FORT BENNING, GA - Four of Fort Benning's finest have been recognized for their service this quarter.

Following a series of boards July 16, SSG Timothy Acosta was named NCO of the Quarter, SPC Shane Haffey was named Soldier of the Quarter, and SSG April Dean and SSG James Spangler were selected to the Sergeant Audie Murphy Club, which recognizes outstanding NCOs.

Acosta, who maintains Bradley fighting vehicles with the 1st Battalion, 29th Infantry Regiment, said he wanted to go to the NCO of the Quarter board to inspire his Soldiers and fellow NCOs.

"If I can do it, they can do it, and hopefully I'll get some guys going to the board next month," Acosta said.

To prepare, Acosta said he spent a lot of time studying and credits support from his chain of command with helping him succeed.

With seven years of service already under his belt, Acosta said he plans to serve at least 20 years in the Army, and would like to retire as a sergeant major. In the short term, he said he would like to use his time at Fort Benning to attend college and aims to complete at least an associate degree.

"I'm just starting off small and am working my way up," he said. "You can't just sit back, you've got to work to be the best."

Haffey, an Infantryman with 1st Battalion, 29th Infantry Regiment, has appeared before five boards in the past four months. In April, he was named his battalion's Soldier of the Month, in May he went to a promotion board, and in June he was named Soldier of the Quarter for his battalion and brigade. Haffey passed all five boards and will be promoted to sergeant in August.

Appearing before so many boards in a short time helped prepare him for the post Soldier of the Quarter board, Haffey said.

"I was more confident, and I brushed up on little mistakes I made," he said. "The more times you go, the easier it gets and the more confident you get. I took advice from the after action reviews. If you don't listen to their recommendations and try to improve yourself, you're not going to get any better. Being able to listen to feedback is important not just as a Soldier, but in anything you do in life."

Before coming to Fort Benning in October, Haffey served with the 2nd Battalion, 12th Cavalry Regiment, at Fort Bliss, Texas, and deployed to Iraq. He said he strives to set a positive example for his children, 2-year-old Maddyson and 9-month-old Skyler, and as an NCO will work to pass on a disciplined work ethic to his Soldiers.

"I'm excited about becoming an NCO," he said. "When I came into the Army as a private, I looked up to my NCOs, and now that it's my turn to become one, I want to give (my Soldiers) some of the discipline and training they gave me."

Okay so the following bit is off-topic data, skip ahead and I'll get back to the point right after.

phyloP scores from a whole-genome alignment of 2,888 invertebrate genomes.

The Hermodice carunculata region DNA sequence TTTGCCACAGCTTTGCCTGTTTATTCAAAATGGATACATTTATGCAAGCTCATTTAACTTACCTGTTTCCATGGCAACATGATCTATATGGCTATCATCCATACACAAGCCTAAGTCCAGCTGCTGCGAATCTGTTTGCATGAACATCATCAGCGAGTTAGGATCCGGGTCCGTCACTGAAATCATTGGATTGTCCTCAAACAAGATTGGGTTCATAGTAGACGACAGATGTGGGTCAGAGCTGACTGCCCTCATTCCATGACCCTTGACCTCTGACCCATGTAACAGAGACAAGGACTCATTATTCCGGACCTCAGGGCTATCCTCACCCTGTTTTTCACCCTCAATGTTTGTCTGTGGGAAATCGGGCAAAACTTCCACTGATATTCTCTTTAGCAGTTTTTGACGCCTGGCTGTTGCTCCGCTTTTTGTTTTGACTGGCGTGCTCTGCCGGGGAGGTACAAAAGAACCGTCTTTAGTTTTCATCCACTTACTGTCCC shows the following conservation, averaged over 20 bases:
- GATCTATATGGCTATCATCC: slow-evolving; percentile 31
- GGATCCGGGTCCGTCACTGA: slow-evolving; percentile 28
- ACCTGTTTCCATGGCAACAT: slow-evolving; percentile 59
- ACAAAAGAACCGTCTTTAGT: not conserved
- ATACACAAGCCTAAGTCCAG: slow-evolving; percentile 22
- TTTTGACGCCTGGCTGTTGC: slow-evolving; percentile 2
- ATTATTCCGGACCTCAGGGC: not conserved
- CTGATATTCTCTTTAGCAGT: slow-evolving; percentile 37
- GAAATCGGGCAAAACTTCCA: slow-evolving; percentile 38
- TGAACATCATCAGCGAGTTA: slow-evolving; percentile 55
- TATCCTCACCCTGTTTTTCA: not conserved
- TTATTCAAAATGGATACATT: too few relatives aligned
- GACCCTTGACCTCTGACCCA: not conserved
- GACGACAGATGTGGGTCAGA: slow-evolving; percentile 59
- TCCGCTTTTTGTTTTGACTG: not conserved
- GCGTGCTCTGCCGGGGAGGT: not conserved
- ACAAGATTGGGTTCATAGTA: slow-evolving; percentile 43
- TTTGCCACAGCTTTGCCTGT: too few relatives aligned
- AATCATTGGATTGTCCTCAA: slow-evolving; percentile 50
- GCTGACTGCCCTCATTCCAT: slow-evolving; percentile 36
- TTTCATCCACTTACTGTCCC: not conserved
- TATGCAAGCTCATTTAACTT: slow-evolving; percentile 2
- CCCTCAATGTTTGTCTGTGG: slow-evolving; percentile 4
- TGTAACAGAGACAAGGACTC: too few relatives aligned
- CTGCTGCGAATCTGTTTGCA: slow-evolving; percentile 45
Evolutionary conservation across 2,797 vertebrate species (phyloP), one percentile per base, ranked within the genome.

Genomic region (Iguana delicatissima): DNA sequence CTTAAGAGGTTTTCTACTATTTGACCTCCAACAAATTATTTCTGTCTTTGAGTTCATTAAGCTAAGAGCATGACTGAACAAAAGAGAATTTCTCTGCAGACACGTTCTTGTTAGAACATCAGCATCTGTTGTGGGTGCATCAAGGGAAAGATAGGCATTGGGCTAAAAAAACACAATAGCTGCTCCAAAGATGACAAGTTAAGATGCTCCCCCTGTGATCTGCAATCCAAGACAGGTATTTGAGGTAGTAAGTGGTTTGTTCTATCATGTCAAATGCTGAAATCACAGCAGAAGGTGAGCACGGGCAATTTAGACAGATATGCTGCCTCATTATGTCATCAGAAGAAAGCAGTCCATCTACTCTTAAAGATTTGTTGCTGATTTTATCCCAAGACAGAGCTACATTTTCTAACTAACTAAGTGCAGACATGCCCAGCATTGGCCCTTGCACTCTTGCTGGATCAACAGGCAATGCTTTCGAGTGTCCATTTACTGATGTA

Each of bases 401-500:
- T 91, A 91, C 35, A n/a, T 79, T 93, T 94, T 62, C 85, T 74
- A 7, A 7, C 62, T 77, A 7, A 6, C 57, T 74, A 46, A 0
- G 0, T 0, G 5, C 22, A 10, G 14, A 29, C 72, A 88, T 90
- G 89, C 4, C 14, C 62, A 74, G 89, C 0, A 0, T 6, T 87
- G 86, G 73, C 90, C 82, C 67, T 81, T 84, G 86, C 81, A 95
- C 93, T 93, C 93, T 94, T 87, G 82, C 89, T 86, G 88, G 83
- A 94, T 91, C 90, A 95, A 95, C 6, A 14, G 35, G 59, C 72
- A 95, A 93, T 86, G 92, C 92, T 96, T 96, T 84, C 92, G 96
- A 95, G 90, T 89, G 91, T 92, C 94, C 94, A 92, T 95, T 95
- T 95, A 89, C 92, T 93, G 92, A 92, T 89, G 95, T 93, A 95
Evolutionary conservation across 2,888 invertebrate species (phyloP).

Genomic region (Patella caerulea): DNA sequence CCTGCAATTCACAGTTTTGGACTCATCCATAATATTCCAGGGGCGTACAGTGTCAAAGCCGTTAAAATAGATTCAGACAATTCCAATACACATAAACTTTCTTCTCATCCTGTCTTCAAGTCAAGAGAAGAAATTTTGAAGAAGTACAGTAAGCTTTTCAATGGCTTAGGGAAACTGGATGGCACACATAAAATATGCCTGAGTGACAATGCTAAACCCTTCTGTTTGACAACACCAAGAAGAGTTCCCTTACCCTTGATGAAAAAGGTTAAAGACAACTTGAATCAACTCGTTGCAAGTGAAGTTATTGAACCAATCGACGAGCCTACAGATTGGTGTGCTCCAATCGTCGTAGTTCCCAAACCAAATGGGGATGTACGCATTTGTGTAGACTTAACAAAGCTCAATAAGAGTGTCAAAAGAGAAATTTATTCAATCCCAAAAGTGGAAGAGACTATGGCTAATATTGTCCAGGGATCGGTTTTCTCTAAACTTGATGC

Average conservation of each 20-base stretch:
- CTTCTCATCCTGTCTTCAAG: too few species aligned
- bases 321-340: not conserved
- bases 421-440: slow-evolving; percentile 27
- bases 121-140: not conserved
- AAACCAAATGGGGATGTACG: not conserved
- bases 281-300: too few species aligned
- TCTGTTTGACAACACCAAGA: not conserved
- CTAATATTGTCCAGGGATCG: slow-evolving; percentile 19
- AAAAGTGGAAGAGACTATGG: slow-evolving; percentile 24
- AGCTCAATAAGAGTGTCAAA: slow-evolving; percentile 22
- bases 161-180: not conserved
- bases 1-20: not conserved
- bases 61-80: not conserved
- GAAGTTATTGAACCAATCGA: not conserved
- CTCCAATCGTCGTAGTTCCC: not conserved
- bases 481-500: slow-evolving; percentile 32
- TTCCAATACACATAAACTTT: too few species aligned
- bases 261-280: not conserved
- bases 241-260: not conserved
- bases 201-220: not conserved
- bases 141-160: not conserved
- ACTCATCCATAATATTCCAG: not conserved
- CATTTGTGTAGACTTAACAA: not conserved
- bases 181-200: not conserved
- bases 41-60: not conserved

Haffey's future goals include attending Ranger School and appearing before the NCO of the Quarter board. He plans to serve 20 years in the Army.

Spangler and Dean, who will be inducted into the Sergeant Audie Murphy Club in a ceremony today, both said they wanted to set an example for their Soldiers by applying for membership in the club.

Spangler, a drill sergeant with D Company, 3rd Battalion, 47th Infantry Regiment, credited fellow NCOs in his battalion with helping him prepare for the board.

"I attended a study group at my battalion for people preparing for boards for about a month beforehand, and it really helped out a lot with my confidence level," he said. "Some of the other NCOs in the unit who are already Audie Murphy members provided good leadership examples for me to follow."

Spangler said he follows the Sergeant Audie Murphy Club motto and leads his Soldiers from the front.

"I wouldn't ask them to do anything I wouldn't be willing to do or show them how to do," he said.

Spangler said he plans to become a leader of the study group he attended.

"Some of the guys who helped me out are leaving now, so I want to keep the cycle going of helping out Soldiers," he said.

Dean, a human resources sergeant with 2nd Battalion, 19th Infantry Regiment, said she spent a lot of time examining her strengths and weaknesses before going to the board.

"I did a self-evaluation," she said. "I did a double check on my military bearing, my competence and how I deal with my Soldiers. I made sure I worked on bettering myself and (improving) any weaknesses before I said, 'Yes I can do it.'"

Dean has worked in human resources her entire nine-year Army career, and said loves her job because it allows her to help her Soldiers and their families.

"My Soldiers should be able to take my place, so I always encourage them to continue their civilian and military education, and to work on things like their military bearing," Dean said.

Dean said she plans to spend 30 years in the Army and continue working in human resources.
Post names top Soldiers, honors NCOs